The Trades Union Congress (TUC) is fuming over what it calls poorly negotiated government contracts, thus leaving Ghana worse off.
TUC says a careful study of contracts signed by the government over the years appears to suggest that Ghana lacks competent human resource persons versed in negotiating deals that are favourable to the country, but it is certain that there are many competent negotiators in the country.
The General Secretary of the Trades Union Congress, Dr. Yaw Baah says poorly negotiated contracts are the cause of the increasing poverty in the country, and therefore it is important for the government to hire competent local negotiators.
He blamed Parliament for failing to properly scrutinise the various contracts that come before it for approval.
“We have very experienced negotiators in this country who can negotiate for us. Why don’t we use them? If you look at recent contracts, you wonder if we don’t have the expertise in this country to negotiate good agreements… It is difficult to explain. Parliament has disappointed us. If you read some of the contracts, you’d wonder the kind of efforts that go into the approvals,” he said.
Parliament, in playing an oversight role in the governance of Ghana, is expected to scrutinize major agreements intended to be executed by the Executive, but it has endued serious criticism for failing to effectively carry out that role.
Some Members of Parliament have lamented in the past that they are not given ample time to go through the often copious documents before they are opened for debate and subsequent approval if found worthy.
The House has however often been at the receiving end of criticisms of poor contracts entered into the government.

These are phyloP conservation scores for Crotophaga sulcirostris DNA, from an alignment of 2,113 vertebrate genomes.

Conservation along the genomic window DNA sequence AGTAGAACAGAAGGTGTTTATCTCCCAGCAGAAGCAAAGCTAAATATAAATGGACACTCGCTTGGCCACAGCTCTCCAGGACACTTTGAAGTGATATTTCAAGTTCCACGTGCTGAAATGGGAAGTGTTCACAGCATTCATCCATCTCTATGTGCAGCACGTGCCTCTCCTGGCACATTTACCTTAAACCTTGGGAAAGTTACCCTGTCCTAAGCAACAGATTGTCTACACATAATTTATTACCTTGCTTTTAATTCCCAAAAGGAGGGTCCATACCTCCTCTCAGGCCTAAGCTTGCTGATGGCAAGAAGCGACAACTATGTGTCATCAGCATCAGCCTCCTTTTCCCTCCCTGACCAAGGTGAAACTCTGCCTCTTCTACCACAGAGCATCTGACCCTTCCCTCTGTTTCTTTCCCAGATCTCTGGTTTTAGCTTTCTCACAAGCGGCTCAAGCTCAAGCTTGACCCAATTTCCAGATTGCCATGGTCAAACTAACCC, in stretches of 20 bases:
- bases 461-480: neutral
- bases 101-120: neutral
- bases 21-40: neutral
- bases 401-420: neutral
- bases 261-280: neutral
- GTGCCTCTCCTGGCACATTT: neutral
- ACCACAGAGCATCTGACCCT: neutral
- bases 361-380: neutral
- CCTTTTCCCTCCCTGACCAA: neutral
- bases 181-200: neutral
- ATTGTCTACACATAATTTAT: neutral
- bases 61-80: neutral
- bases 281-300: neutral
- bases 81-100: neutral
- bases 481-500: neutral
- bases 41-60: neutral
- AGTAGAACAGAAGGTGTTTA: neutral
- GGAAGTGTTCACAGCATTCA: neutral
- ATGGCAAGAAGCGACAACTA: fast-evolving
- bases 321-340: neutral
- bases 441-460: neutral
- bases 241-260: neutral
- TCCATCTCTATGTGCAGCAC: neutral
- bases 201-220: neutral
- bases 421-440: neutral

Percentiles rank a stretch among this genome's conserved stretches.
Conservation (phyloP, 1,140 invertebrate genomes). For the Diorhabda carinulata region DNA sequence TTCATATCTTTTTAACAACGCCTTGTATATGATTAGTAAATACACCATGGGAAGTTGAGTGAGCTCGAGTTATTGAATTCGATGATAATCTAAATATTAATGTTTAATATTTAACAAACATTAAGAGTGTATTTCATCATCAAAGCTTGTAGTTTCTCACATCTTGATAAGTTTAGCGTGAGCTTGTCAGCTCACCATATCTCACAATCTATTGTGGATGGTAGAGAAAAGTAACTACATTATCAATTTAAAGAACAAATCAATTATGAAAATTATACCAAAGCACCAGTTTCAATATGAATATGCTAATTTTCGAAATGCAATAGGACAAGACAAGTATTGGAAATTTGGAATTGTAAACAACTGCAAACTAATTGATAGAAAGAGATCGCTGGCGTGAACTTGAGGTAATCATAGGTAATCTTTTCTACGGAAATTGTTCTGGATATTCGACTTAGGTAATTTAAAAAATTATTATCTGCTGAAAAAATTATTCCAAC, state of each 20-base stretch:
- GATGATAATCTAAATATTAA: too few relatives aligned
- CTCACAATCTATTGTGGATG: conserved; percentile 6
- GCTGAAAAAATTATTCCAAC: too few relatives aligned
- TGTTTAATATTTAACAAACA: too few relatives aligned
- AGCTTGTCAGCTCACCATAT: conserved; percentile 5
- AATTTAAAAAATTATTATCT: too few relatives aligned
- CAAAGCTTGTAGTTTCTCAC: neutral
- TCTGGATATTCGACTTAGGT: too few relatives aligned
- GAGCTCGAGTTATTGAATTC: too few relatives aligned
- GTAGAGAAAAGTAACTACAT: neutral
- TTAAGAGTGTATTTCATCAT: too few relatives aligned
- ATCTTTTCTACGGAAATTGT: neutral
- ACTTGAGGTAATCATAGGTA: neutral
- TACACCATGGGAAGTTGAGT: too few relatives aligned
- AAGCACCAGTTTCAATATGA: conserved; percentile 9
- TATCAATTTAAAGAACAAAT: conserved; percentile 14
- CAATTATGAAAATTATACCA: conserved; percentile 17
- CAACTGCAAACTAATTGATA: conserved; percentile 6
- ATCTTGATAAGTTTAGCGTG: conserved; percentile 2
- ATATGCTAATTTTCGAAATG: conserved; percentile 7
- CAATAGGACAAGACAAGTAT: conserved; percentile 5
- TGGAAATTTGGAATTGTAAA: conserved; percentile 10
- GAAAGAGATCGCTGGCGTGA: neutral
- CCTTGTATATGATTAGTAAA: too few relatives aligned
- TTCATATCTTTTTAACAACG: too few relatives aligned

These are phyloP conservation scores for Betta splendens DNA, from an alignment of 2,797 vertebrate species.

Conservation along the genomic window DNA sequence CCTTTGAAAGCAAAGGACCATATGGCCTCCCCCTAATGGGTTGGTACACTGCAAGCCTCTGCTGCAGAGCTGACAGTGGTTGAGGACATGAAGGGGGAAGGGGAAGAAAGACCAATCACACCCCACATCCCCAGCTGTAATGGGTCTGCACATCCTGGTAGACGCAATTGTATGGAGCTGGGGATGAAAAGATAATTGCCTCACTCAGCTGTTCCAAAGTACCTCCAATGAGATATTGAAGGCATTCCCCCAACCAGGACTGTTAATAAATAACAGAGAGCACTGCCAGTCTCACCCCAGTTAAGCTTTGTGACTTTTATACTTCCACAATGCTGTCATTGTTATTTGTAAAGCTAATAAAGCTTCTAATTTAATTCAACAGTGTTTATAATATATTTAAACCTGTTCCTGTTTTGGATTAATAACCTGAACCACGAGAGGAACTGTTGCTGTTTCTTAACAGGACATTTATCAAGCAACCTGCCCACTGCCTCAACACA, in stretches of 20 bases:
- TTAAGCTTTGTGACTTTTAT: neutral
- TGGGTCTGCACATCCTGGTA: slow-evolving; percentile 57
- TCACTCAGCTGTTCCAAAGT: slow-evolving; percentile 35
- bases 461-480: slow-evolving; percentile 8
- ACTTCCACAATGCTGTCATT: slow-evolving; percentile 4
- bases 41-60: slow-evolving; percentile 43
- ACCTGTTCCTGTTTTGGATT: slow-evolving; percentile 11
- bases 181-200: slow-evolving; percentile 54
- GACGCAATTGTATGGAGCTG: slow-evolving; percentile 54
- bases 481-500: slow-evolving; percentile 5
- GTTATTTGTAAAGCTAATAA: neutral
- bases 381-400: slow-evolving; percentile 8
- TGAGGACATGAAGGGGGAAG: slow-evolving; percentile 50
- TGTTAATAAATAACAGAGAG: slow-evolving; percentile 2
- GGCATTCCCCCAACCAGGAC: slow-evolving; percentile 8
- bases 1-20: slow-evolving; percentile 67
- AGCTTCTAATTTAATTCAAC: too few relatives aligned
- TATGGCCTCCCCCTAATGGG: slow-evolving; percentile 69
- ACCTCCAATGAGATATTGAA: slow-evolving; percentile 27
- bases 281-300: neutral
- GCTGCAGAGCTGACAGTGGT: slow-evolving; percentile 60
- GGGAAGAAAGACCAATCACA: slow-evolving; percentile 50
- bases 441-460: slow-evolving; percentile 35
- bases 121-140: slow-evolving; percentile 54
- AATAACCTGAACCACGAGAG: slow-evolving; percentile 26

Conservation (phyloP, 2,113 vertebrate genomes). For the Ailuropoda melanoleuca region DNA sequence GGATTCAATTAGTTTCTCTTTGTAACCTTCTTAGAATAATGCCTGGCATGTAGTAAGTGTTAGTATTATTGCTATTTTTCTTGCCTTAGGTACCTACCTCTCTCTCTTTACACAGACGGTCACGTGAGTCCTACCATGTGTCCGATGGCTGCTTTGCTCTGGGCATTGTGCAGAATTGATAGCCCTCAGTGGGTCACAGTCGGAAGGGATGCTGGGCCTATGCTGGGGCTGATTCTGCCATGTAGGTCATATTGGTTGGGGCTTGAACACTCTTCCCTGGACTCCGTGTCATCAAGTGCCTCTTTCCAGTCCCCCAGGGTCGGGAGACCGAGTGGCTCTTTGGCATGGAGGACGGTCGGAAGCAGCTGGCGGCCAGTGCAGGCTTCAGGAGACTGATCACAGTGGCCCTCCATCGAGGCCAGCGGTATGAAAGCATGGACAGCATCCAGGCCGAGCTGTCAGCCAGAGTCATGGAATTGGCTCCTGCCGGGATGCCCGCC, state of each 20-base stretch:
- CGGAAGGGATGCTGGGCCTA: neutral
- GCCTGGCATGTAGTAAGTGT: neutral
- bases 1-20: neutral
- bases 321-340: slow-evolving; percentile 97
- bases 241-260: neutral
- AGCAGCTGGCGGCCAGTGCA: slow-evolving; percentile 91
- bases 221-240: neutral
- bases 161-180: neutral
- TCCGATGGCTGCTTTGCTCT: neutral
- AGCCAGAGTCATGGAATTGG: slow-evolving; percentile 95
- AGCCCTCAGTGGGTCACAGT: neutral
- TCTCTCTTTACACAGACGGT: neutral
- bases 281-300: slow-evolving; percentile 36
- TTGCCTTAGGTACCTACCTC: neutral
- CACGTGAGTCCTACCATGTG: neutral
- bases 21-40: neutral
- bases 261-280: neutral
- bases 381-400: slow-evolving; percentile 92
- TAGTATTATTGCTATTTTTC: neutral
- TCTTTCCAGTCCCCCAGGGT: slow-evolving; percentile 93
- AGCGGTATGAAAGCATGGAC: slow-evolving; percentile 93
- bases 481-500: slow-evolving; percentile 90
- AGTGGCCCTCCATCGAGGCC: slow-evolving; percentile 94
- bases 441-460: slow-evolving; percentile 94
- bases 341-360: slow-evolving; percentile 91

The Executive Director of the Centre for Democratic Development (CDD Ghana), Prof. Henry Kwasi Prempeh in a recent article cited Parliament for being at the centre of most scandals and ‘bad deals’ entered into by the government in 4th republic.
“Every single international commercial transaction or agreement we have entered into in the 4th Republic, including those that have led to breaches and judgement debts, was once approved by our MPs in Parliament! How many bad deals has our Parliament saved us from since 1993? How many scandals have they unearthed through oversight? How many findings and recommendations contained in Auditor-General’s Reports have our MPs caused to be implemented?”
Asking some critical questions, he wondered if parliament’s existing structure was capable of saving the country.
“How many billions of cedis or dollars have our MPs saved us since 1993? Indeed, is our Parliament, as currently designed and operating, capable of saving us much at all? I doubt it. Well, this is the kind of Parliament and MP the 4th Republican (1992) Constitution has wrought. And this is only a small slice of it. It does not get better,” he noted.